Title: Low-Dose Decitabine Versus Best Supportive Care in Elderly Patients With Intermediate- or High-Risk Myelodysplastic Syndrome (MDS) Ineligible for Intensive Chemotherapy: Final Results of the Randomized Phase III Study of the European Organisation for Research and Treatment of Cancer Leukemia Group and the German MDS Study Group
Authors: Lübbert, Michael ×
Suciu, Stefan
Baila, Liliana
Rüter, Björn Hans
Platzbecker, Uwe
Giagounidis, Aristoteles
Selleslag, Dominik
Labar, Boris
Germing, Ulrich
Salih, Helmut R
Beeldens, Filip
Muus, Petra
Pflüger, Karl-Heinz
Coens, Corneel
Hagemeijer-Hausman, Anne
Schaefer, Hans Eckart
Ganser, Arnold
Aul, Carlo
de Witte, Theo
Wijermans, Pierre W #
Issue Date: Apr-2011
Publisher: Grune & Stratton
Series Title: Journal of Clinical Oncology vol:29 issue:15 pages:1987-1996
Abstract: PURPOSE To compare low-dose decitabine to best supportive care (BSC) in higher-risk patients with myelodysplastic syndrome (MDS) age 60 years or older and ineligible for intensive chemotherapy. PATIENTS AND METHODS Two-hundred thirty-three patients (median age, 70 years; range, 60 to 90 years) were enrolled; 53% had poor-risk cytogenetics, and the median MDS duration at random assignment was 3 months. Primary end point was overall survival (OS). Decitabine (15 mg/m(2)) was given intravenously over 4 hours three times a day for 3 days in 6-week cycles. Results OS prolongation with decitabine versus BSC was not statistically significant (median OS, 10.1 v 8.5 months, respectively; hazard ratio [HR], 0.88; 95% CI, 0.66 to 1.17; two-sided, log-rank P = .38). Progression-free survival (PFS), but not acute myeloid leukemia (AML) -free survival (AMLFS), was significantly prolonged with decitabine versus BSC (median PFS, 6.6 v 3.0 months, respectively; HR, 0.68; 95% CI, 0.52 to 0.88; P = .004; median AMLFS, 8.8 v 6.1 months, respectively; HR, 0.85; 95% CI, 0.64 to 1.12; P = .24). AML transformation was significantly (P = .036) reduced at 1 year (from 33% with BSC to 22% with decitabine). Multivariate analyses indicated that patients with short MDS duration had worse outcomes. Best responses with decitabine versus BSC, respectively, were as follows: complete response (13% v 0%), partial response (6% v 0%), hematologic improvement (15% v 2%), stable disease (14% v 22%), progressive disease (29% v 68%), hypoplasia (14% v 0%), and inevaluable (8% v 8%). Grade 3 to 4 febrile neutropenia occurred in 25% of patients on decitabine versus 7% of patients on BSC; grade 3 to 4 infections occurred in 57% and 52% of patients on decitabine and BSC, respectively. Decitabine treatment was associated with improvements in patient-reported quality-of-life (QOL) parameters. CONCLUSION Decitabine administered in 6-week cycles is active in older patients with higher-risk MDS, resulting in improvements of OS and AMLFS (nonsignificant), of PFS and AML transformation (significant), and of QOL. Short MDS duration was an independent adverse prognosticator.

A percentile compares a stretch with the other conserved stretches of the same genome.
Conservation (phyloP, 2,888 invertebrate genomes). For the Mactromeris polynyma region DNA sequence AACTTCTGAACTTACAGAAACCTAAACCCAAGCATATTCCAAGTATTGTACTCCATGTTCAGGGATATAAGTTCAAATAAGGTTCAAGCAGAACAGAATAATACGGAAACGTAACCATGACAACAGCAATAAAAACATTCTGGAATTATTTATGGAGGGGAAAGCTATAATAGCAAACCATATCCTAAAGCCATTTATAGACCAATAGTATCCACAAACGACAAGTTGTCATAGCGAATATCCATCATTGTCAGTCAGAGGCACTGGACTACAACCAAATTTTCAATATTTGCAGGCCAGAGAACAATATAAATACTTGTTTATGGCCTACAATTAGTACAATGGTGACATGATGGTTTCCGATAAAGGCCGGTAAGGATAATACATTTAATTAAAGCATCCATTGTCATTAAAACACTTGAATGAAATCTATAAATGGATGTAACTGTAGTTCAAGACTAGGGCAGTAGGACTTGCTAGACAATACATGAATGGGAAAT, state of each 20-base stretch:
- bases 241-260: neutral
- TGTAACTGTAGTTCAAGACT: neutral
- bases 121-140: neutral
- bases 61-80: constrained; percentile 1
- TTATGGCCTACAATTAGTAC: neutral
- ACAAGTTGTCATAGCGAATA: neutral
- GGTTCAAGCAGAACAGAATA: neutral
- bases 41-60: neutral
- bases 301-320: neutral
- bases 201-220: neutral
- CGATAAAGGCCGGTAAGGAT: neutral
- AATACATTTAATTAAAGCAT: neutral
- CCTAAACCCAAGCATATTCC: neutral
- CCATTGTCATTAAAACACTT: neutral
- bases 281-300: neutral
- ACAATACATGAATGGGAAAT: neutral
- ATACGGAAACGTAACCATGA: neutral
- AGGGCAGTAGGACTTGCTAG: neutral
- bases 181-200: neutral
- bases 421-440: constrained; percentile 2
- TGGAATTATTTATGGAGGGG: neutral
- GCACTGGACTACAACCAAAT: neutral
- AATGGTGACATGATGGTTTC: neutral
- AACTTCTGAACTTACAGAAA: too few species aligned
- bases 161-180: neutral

ISSN: 0732-183X
Publication status: published
KU Leuven publication type: IT
Appears in Collections:Department of Human Genetics - miscellaneous
× corresponding author
# (joint) last author

Files in This Item:
File Description Status SizeFormat
Lubbert.pdfpublisher's version pdf Published 275KbAdobe PDFView/Open Request a copy

These files are only available to some KU Leuven Association staff members


All items in Lirias are protected by copyright, with all rights reserved.

© Web of science